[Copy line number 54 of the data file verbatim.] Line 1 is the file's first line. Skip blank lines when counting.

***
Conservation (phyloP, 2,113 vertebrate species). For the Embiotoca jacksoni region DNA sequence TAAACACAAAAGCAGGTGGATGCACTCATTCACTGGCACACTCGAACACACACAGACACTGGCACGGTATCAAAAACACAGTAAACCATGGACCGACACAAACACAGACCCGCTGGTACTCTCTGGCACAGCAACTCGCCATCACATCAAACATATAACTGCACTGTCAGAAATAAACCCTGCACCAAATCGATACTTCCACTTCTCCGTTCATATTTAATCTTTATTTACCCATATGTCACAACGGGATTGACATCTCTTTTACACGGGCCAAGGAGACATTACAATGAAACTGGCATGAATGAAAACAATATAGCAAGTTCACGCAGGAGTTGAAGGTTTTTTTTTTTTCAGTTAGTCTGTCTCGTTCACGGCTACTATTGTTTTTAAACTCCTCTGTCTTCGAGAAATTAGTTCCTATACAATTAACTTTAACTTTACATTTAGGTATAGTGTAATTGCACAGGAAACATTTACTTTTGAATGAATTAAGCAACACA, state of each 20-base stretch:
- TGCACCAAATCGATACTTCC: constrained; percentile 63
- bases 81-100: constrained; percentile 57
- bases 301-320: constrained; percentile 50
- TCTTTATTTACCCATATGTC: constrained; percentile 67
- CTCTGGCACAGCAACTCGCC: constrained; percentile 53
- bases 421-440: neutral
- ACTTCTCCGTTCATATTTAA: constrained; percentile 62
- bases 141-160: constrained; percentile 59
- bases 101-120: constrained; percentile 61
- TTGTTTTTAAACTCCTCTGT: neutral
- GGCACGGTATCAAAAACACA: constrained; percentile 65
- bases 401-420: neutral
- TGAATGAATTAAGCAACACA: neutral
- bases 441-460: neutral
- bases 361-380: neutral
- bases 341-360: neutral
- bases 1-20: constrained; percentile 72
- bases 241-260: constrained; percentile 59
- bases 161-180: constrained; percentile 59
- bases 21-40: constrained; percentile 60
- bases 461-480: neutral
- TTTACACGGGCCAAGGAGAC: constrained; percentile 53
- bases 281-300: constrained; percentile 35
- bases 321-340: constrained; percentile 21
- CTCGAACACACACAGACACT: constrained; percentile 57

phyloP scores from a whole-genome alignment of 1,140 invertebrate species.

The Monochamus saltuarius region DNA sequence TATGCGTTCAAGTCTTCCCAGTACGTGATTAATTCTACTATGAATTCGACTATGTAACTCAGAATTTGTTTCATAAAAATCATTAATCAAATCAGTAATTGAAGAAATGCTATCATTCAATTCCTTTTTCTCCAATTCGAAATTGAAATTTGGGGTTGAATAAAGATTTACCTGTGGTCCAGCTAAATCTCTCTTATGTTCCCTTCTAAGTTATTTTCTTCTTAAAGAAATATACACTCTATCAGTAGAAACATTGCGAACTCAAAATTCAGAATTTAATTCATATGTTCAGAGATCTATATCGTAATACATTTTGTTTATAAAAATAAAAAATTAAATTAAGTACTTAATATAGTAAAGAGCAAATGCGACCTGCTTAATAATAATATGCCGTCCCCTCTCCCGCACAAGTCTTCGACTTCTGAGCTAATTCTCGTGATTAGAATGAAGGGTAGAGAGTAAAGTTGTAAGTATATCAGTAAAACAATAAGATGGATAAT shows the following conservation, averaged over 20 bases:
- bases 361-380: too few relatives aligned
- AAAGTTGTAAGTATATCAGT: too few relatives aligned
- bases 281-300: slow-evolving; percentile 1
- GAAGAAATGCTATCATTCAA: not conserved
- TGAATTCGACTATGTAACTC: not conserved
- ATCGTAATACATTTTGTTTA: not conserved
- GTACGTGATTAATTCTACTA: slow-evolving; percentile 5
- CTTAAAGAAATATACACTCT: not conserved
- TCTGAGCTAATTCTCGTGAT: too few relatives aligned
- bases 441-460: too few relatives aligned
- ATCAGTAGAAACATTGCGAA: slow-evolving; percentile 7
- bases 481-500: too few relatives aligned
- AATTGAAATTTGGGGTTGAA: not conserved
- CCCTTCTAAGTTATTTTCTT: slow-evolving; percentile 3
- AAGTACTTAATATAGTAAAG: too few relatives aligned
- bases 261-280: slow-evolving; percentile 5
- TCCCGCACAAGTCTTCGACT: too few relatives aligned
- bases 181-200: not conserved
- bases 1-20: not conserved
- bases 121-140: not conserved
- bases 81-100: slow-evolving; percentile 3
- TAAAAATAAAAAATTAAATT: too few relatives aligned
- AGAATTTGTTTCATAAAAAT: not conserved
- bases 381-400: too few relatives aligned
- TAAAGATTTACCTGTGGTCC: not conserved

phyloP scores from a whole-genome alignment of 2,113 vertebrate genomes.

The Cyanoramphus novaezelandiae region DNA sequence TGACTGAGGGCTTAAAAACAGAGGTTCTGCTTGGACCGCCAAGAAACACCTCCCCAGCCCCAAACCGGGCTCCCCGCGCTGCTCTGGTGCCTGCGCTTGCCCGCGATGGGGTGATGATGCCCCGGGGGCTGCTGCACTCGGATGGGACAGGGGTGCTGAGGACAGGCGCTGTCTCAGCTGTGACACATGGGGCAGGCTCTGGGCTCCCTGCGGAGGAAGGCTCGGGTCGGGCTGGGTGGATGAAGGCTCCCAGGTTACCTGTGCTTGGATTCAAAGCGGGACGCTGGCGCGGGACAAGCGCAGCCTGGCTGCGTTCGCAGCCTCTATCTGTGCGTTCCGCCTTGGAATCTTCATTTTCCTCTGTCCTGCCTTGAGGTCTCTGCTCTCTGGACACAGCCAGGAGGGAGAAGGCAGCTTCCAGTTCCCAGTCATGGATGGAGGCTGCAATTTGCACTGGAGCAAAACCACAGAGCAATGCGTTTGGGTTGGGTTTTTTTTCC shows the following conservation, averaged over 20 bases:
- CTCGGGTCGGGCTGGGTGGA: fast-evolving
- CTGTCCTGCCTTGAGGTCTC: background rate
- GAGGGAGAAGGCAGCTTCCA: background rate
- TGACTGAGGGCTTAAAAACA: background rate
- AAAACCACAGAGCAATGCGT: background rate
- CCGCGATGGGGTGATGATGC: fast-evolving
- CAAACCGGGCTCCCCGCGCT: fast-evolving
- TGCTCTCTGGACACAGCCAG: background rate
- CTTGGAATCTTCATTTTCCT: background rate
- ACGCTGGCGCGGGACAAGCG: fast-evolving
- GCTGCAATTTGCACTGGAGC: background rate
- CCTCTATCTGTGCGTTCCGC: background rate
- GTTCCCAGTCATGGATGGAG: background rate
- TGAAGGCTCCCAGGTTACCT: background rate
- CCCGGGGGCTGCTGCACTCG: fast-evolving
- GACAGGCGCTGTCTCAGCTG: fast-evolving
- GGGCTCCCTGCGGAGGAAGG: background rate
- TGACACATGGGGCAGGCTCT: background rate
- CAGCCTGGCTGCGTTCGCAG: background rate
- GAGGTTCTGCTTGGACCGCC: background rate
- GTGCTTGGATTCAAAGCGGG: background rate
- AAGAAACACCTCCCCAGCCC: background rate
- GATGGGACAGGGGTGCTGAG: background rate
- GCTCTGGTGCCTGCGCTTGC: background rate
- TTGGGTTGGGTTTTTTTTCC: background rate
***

phyloP scores from a whole-genome alignment of 2,113 vertebrate genomes.